Derek Parfit tells me that, if the amount of evil in the world outweighed any actual or forthcoming good, as Hardy and Schopenhauer held, then he would prefer it to be the case that nothing matters. I have to admit that I don’t understand this preference.
Guy Kahane, ‘If Nothing Matters’, Noûs, forthcoming
When Hume’s reflections confronted him with the baselessness of all human reasoning and belief, he found it most fortunate that “nature herself” ensures that he would not long linger in such dark skepticism: “I dine, I play a game of back-gammon, I converse, and am merry with my friends; and when after three or four hours’ amusement, I wou’d return to these speculations, they appear so cold, so strain’d, and ridiculous, that I cannot find it in my heart to enter into them any farther.”
When Parfit’s reflections led him to a reductionist view of personal identity, he found it unfortunate that one cannot long maintain this view of the world, which removes the glass wall between oneself and others and makes one care less about one’s own death. Focusing on his arguments, one can only briefly stun one’s natural concern for one’s own future by reconceiving oneself in accordance with the reductionist view.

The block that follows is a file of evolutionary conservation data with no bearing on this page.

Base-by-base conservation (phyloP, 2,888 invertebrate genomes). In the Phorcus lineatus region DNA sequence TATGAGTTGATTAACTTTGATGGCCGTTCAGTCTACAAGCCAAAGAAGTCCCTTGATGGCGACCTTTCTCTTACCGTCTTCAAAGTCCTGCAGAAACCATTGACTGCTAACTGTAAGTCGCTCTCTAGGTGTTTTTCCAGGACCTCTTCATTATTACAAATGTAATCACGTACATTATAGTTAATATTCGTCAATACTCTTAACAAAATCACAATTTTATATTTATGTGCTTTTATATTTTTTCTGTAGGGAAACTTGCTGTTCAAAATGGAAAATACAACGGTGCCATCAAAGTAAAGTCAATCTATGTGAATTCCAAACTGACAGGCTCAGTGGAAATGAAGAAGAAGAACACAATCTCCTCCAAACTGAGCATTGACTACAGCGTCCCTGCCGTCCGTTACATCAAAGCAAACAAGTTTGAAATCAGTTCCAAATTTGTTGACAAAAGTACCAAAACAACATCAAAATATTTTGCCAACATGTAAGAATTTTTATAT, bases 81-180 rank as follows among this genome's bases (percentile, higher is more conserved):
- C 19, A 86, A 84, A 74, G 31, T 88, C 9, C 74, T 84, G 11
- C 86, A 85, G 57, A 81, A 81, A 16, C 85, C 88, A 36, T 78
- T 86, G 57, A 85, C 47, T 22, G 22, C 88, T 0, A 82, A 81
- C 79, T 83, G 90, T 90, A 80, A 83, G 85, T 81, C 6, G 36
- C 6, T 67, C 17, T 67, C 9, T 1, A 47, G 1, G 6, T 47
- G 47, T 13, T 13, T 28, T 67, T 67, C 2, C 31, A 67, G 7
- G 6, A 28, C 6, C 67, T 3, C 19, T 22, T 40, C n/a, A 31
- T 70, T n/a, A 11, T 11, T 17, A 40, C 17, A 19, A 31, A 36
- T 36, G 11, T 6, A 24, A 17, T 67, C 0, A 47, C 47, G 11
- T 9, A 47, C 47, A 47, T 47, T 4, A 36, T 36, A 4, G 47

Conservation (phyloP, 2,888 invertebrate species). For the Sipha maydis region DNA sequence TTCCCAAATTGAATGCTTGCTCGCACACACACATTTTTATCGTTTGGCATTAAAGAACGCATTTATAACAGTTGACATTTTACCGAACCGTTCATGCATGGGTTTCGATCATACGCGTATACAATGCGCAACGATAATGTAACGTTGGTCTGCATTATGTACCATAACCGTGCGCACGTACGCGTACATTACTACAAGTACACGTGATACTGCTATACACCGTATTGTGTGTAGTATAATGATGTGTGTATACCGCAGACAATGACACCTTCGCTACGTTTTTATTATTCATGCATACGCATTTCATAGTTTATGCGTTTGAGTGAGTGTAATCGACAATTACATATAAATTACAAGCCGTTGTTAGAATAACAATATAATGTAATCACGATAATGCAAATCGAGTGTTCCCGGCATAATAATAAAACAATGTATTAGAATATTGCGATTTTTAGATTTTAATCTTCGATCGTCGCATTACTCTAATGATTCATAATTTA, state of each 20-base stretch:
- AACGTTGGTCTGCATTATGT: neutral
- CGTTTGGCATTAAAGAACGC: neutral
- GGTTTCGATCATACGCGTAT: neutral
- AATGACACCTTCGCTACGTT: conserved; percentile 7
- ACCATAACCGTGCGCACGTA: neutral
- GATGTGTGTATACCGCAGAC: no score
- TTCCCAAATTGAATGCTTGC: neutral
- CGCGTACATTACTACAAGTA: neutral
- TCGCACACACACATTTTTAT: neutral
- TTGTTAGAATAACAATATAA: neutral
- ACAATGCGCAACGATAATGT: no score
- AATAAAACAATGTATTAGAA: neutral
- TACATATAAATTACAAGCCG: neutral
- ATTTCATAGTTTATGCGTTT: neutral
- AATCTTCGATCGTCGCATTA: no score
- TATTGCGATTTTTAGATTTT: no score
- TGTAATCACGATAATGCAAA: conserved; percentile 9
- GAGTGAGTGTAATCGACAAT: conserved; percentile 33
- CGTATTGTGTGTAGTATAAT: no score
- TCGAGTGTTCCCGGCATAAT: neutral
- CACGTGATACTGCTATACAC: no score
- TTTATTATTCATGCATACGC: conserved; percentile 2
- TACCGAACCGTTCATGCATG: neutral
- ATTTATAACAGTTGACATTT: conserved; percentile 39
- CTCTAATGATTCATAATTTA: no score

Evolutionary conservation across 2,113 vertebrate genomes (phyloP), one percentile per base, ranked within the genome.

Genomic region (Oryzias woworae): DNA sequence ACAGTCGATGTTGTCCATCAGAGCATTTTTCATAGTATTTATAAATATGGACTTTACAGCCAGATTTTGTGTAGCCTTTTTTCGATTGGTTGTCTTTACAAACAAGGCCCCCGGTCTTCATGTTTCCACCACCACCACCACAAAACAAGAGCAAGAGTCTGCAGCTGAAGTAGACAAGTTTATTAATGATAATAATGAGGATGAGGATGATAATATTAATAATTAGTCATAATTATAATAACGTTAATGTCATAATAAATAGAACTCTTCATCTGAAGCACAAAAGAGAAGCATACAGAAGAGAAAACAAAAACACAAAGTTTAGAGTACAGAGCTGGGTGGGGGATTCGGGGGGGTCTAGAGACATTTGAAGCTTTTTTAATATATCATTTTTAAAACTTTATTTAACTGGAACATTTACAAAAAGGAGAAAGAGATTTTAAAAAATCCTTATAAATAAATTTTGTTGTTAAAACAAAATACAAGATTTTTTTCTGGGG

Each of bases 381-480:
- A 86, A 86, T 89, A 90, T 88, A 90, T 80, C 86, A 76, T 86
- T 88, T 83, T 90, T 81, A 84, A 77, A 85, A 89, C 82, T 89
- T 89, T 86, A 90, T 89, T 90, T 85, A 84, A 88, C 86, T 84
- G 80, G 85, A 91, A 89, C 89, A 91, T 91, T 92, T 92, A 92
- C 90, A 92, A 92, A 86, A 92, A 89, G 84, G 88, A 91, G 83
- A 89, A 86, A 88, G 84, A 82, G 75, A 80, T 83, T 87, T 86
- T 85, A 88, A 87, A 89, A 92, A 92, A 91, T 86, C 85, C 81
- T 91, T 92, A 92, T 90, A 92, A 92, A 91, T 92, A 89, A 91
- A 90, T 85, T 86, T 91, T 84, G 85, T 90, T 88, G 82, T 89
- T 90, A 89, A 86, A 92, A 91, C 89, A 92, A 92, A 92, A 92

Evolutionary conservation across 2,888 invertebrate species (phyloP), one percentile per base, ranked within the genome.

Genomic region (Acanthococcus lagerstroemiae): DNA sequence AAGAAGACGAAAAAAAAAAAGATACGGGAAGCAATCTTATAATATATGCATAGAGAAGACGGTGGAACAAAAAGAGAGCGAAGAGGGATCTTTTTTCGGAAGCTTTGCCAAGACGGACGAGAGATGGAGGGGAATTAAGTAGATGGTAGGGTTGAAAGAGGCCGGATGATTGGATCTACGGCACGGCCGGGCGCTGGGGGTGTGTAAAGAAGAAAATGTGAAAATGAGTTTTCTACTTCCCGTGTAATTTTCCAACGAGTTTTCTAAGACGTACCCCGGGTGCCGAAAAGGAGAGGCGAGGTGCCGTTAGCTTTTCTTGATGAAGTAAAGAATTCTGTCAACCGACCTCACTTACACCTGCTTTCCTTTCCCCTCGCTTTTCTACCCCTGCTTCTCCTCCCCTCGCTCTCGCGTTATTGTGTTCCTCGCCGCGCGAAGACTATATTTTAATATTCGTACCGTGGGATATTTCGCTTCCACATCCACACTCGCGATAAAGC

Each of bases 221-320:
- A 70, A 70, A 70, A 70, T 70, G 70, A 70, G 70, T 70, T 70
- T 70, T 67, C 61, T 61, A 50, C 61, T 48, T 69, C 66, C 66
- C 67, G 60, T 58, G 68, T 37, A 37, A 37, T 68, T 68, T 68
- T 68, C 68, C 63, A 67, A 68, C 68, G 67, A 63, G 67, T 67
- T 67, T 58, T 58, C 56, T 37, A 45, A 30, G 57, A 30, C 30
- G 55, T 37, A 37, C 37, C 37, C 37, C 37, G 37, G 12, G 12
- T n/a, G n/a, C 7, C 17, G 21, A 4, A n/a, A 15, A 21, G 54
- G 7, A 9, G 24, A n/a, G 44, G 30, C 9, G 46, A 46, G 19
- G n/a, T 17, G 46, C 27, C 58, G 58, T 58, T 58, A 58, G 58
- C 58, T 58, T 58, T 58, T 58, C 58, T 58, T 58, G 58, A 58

Our world is arranged to keep us far away from massive and severe poverty and surrounds us with affluent, civilized people for whom the poor abroad are a remote good cause alongside the spotted owl. In such a world, the thought that we are involved in a monumental crime against these people, that we must fight to stop their dying and suffering, will appear so cold, so strained, and ridiculous, that we cannot find it in our heart to reflect on it any farther. That we are naturally myopic and conformist enough to be easily reconciled to the hunger abroad may be fortunate for us, who can “recognize ourselves,” can lead worthwhile and fulfilling lives without much thought about the origins of our affluence. But it is quite unfortunate for the global poor, whose best hope may be our moral reflection.
Thomas Pogge, World Poverty and Human Rights: Cosmopolitan Responsibilities and Reforms, Cambridge, 2002, p. 26
In the mid-1980s I attended a series of graduate seminars, run by Derek Parfit, on Sidgwick’s Methods of Ethics. Parfit began the first seminar by claiming that the Methods was the greatest book on ethics ever written.
Roger Crisp, ‘Sidgwick and the Boundaries of Intuitionism’, in Philip Staton-Lake (ed.), Ethical Intuitionisms: Re-Evaluations, Oxford, 2003, p. 56